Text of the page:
The Great Gatsby

by F. Scott Fitzgerald

It was lovely; I really enjoyed it.  One thing though, reading this book was like living in a haze.  Maybe Fitzgerald was trying to capture the ambience of the flapper 20’s, or maybe that was how these silly characters’ minds worked.

“They were careless people, Tom and Daisy- they smashed up things and creatures and then retreated back into their money or their vast carelessness…” (pg. 114) These people live the decadent life of the roaring twenties. The mindless, indulgent, irresponsible life style where consequence is just an afterthought.” homework-online.com.

I encountered this story when I saw the movie last year.  Looking back I would say that the film, I saw the version starring Robert Redford, was a wonderful rendition of this book.  And I think seeing the movie first made the book better; it was easier to visualize the period clothing, parties, and attitudes, and to understand the plot to be able to look for important clues and symbolism.

> You can read the whole book online thanks to eBooks@Adelaide.

{From Amazon Review:  In 1922, F. Scott Fitzgerald announced his decision to write “something new–something extraordinary and beautiful and simple + intricately patterned.” That extraordinary, beautiful, intricately patterned, and above all, simple novel became The Great Gatsby, arguably Fitzgerald’s finest work and certainly the book for which he is best known. A portrait of the Jazz Age in all of its decadence and excess, Gatsby captured the spirit of the author’s generation and earned itself a permanent place in American mythology. Self-made, self-invented millionaire Jay Gatsby embodies some of Fitzgerald’s–and his country’s–most abiding obsessions: money, ambition, greed, and the promise of new beginnings. “Gatsby believed in the green light, the orgiastic future that year by year recedes before us. It eluded us then, but that’s no matter–tomorrow we will run faster, stretch out our arms farther…. And one fine morning–” Gatsby’s rise to glory and eventual fall from grace becomes a kind of cautionary tale about the American Dream.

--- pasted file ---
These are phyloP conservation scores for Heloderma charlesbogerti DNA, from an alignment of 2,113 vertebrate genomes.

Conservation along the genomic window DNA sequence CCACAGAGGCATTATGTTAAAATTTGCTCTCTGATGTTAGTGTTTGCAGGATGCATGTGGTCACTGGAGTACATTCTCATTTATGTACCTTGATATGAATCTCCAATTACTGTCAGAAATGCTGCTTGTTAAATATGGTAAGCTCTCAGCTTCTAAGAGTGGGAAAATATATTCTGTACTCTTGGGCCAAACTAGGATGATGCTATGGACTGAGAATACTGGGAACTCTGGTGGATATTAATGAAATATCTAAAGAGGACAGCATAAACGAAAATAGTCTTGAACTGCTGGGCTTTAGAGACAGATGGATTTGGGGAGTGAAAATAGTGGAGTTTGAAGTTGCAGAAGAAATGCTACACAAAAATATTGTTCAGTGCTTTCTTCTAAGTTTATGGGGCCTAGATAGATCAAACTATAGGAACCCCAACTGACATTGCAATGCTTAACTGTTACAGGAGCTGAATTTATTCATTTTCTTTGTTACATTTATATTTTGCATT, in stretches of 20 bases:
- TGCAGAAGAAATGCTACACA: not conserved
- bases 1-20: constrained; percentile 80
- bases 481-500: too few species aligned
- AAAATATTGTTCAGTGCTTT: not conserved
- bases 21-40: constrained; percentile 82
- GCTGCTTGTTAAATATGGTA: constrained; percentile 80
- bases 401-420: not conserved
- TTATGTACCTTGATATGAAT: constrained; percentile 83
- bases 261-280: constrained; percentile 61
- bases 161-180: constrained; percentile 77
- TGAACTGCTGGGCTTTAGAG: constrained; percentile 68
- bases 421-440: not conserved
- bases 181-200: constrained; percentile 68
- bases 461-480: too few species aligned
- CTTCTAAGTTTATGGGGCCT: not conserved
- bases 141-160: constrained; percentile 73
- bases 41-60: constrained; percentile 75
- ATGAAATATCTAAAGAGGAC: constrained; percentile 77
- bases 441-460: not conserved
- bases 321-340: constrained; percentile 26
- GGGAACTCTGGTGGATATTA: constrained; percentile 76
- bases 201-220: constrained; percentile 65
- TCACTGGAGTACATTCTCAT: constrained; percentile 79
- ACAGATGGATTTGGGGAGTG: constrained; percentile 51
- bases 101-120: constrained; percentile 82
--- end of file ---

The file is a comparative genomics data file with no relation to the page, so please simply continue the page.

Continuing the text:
It’s also a love story, of sorts, the narrative of Gatsby’s quixotic passion for Daisy Buchanan. The pair meet five years before the novel begins, when Daisy is a legendary young Louisville beauty and Gatsby an impoverished officer. They fall in love, but while Gatsby serves overseas, Daisy marries the brutal, bullying, but extremely rich Tom Buchanan. After the war, Gatsby devotes himself blindly to the pursuit of wealth by whatever means–and to the pursuit of Daisy, which amounts to the same thing. “Her voice is full of money,” Gatsby says admiringly, in one of the novel’s more famous descriptions. His millions made, Gatsby buys a mansion across Long Island Sound from Daisy’s patrician East Egg address, throws lavish parties, and waits for her to appear. When she does, events unfold with all the tragic inevitability of a Greek drama, with detached, cynical neighbor Nick Carraway acting as chorus throughout. Spare, elegantly plotted, and written in crystalline prose, The Great Gatsby is as perfectly satisfying as the best kind of poem.}

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